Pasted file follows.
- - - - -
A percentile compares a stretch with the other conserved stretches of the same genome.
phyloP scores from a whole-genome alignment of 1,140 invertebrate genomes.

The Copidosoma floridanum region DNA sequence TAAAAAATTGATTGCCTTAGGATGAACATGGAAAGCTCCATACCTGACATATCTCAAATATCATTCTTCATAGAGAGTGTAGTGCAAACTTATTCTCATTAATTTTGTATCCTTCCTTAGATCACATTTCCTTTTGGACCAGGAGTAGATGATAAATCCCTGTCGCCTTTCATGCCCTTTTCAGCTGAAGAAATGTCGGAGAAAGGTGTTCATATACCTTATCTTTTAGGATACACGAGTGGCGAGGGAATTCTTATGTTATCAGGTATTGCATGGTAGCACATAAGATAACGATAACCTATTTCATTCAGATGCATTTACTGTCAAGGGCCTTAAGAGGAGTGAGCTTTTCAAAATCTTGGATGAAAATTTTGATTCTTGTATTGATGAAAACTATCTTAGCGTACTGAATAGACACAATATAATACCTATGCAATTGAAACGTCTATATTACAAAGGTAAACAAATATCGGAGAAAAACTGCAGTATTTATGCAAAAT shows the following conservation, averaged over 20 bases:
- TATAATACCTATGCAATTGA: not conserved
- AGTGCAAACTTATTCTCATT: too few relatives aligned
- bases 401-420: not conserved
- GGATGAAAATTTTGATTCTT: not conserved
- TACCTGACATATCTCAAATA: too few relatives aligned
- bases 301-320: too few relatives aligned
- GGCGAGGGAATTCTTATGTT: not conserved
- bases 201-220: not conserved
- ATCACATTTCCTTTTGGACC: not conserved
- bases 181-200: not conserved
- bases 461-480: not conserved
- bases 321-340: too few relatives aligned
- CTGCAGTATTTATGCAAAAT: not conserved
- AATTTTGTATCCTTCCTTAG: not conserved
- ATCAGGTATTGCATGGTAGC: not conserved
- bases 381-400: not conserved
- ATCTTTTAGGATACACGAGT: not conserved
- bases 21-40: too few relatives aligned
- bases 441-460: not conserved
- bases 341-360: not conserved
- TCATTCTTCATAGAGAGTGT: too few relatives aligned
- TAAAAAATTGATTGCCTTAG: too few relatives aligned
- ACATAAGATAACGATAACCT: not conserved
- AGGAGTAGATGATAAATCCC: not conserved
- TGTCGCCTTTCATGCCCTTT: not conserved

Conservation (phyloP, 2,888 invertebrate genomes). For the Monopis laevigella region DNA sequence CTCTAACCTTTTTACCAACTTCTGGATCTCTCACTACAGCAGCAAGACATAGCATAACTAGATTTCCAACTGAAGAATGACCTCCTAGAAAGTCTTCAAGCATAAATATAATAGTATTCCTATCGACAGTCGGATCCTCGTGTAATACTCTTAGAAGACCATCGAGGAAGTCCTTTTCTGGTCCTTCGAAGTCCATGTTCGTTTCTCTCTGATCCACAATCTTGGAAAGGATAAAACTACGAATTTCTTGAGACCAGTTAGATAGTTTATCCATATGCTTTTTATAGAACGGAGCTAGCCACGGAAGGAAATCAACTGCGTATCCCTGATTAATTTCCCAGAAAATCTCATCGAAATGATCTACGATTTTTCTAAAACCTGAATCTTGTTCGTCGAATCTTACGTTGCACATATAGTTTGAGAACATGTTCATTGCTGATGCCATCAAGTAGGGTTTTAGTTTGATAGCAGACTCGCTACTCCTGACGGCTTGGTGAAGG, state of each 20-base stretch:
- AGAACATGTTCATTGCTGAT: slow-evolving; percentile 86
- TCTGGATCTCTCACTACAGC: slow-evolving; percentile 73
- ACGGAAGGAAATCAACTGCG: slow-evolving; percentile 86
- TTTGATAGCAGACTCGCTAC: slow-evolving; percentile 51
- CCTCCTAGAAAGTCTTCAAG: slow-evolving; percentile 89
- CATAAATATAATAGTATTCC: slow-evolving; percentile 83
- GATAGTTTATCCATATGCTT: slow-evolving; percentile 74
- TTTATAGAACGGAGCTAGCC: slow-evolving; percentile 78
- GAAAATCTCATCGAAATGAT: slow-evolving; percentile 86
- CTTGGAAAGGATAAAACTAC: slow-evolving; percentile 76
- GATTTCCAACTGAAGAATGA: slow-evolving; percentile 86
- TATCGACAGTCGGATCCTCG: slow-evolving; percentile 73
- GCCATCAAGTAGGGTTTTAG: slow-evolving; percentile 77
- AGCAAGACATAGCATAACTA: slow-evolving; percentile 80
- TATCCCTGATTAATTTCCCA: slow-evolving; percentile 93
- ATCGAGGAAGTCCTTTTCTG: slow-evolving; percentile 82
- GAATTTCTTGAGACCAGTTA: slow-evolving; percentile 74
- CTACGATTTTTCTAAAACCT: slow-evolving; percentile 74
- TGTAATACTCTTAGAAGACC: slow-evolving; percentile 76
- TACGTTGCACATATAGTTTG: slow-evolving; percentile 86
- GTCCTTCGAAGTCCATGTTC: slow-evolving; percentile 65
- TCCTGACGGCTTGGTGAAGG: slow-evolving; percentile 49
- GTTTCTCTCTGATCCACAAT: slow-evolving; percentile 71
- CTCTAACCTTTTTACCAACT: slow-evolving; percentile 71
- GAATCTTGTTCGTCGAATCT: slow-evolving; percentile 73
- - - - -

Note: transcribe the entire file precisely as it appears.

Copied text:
A percentile compares a stretch with the other conserved stretches of the same genome.
phyloP scores from a whole-genome alignment of 1,140 invertebrate genomes.

The Copidosoma floridanum region DNA sequence TAAAAAATTGATTGCCTTAGGATGAACATGGAAAGCTCCATACCTGACATATCTCAAATATCATTCTTCATAGAGAGTGTAGTGCAAACTTATTCTCATTAATTTTGTATCCTTCCTTAGATCACATTTCCTTTTGGACCAGGAGTAGATGATAAATCCCTGTCGCCTTTCATGCCCTTTTCAGCTGAAGAAATGTCGGAGAAAGGTGTTCATATACCTTATCTTTTAGGATACACGAGTGGCGAGGGAATTCTTATGTTATCAGGTATTGCATGGTAGCACATAAGATAACGATAACCTATTTCATTCAGATGCATTTACTGTCAAGGGCCTTAAGAGGAGTGAGCTTTTCAAAATCTTGGATGAAAATTTTGATTCTTGTATTGATGAAAACTATCTTAGCGTACTGAATAGACACAATATAATACCTATGCAATTGAAACGTCTATATTACAAAGGTAAACAAATATCGGAGAAAAACTGCAGTATTTATGCAAAAT shows the following conservation, averaged over 20 bases:
- TATAATACCTATGCAATTGA: not conserved
- AGTGCAAACTTATTCTCATT: too few relatives aligned
- bases 401-420: not conserved
- GGATGAAAATTTTGATTCTT: not conserved
- TACCTGACATATCTCAAATA: too few relatives aligned
- bases 301-320: too few relatives aligned
- GGCGAGGGAATTCTTATGTT: not conserved
- bases 201-220: not conserved
- ATCACATTTCCTTTTGGACC: not conserved
- bases 181-200: not conserved
- bases 461-480: not conserved
- bases 321-340: too few relatives aligned
- CTGCAGTATTTATGCAAAAT: not conserved
- AATTTTGTATCCTTCCTTAG: not conserved
- ATCAGGTATTGCATGGTAGC: not conserved
- bases 381-400: not conserved
- ATCTTTTAGGATACACGAGT: not conserved
- bases 21-40: too few relatives aligned
- bases 441-460: not conserved
- bases 341-360: not conserved
- TCATTCTTCATAGAGAGTGT: too few relatives aligned
- TAAAAAATTGATTGCCTTAG: too few relatives aligned
- ACATAAGATAACGATAACCT: not conserved
- AGGAGTAGATGATAAATCCC: not conserved
- TGTCGCCTTTCATGCCCTTT: not conserved

Conservation (phyloP, 2,888 invertebrate genomes). For the Monopis laevigella region DNA sequence CTCTAACCTTTTTACCAACTTCTGGATCTCTCACTACAGCAGCAAGACATAGCATAACTAGATTTCCAACTGAAGAATGACCTCCTAGAAAGTCTTCAAGCATAAATATAATAGTATTCCTATCGACAGTCGGATCCTCGTGTAATACTCTTAGAAGACCATCGAGGAAGTCCTTTTCTGGTCCTTCGAAGTCCATGTTCGTTTCTCTCTGATCCACAATCTTGGAAAGGATAAAACTACGAATTTCTTGAGACCAGTTAGATAGTTTATCCATATGCTTTTTATAGAACGGAGCTAGCCACGGAAGGAAATCAACTGCGTATCCCTGATTAATTTCCCAGAAAATCTCATCGAAATGATCTACGATTTTTCTAAAACCTGAATCTTGTTCGTCGAATCTTACGTTGCACATATAGTTTGAGAACATGTTCATTGCTGATGCCATCAAGTAGGGTTTTAGTTTGATAGCAGACTCGCTACTCCTGACGGCTTGGTGAAGG, state of each 20-base stretch:
- AGAACATGTTCATTGCTGAT: slow-evolving; percentile 86
- TCTGGATCTCTCACTACAGC: slow-evolving; percentile 73
- ACGGAAGGAAATCAACTGCG: slow-evolving; percentile 86
- TTTGATAGCAGACTCGCTAC: slow-evolving; percentile 51
- CCTCCTAGAAAGTCTTCAAG: slow-evolving; percentile 89
- CATAAATATAATAGTATTCC: slow-evolving; percentile 83
- GATAGTTTATCCATATGCTT: slow-evolving; percentile 74
- TTTATAGAACGGAGCTAGCC: slow-evolving; percentile 78
- GAAAATCTCATCGAAATGAT: slow-evolving; percentile 86
- CTTGGAAAGGATAAAACTAC: slow-evolving; percentile 76
- GATTTCCAACTGAAGAATGA: slow-evolving; percentile 86
- TATCGACAGTCGGATCCTCG: slow-evolving; percentile 73
- GCCATCAAGTAGGGTTTTAG: slow-evolving; percentile 77
- AGCAAGACATAGCATAACTA: slow-evolving; percentile 80
- TATCCCTGATTAATTTCCCA: slow-evolving; percentile 93
- ATCGAGGAAGTCCTTTTCTG: slow-evolving; percentile 82
- GAATTTCTTGAGACCAGTTA: slow-evolving; percentile 74
- CTACGATTTTTCTAAAACCT: slow-evolving; percentile 74
- TGTAATACTCTTAGAAGACC: slow-evolving; percentile 76
- TACGTTGCACATATAGTTTG: slow-evolving; percentile 86
- GTCCTTCGAAGTCCATGTTC: slow-evolving; percentile 65
- TCCTGACGGCTTGGTGAAGG: slow-evolving; percentile 49
- GTTTCTCTCTGATCCACAAT: slow-evolving; percentile 71
- CTCTAACCTTTTTACCAACT: slow-evolving; percentile 71
- GAATCTTGTTCGTCGAATCT: slow-evolving; percentile 73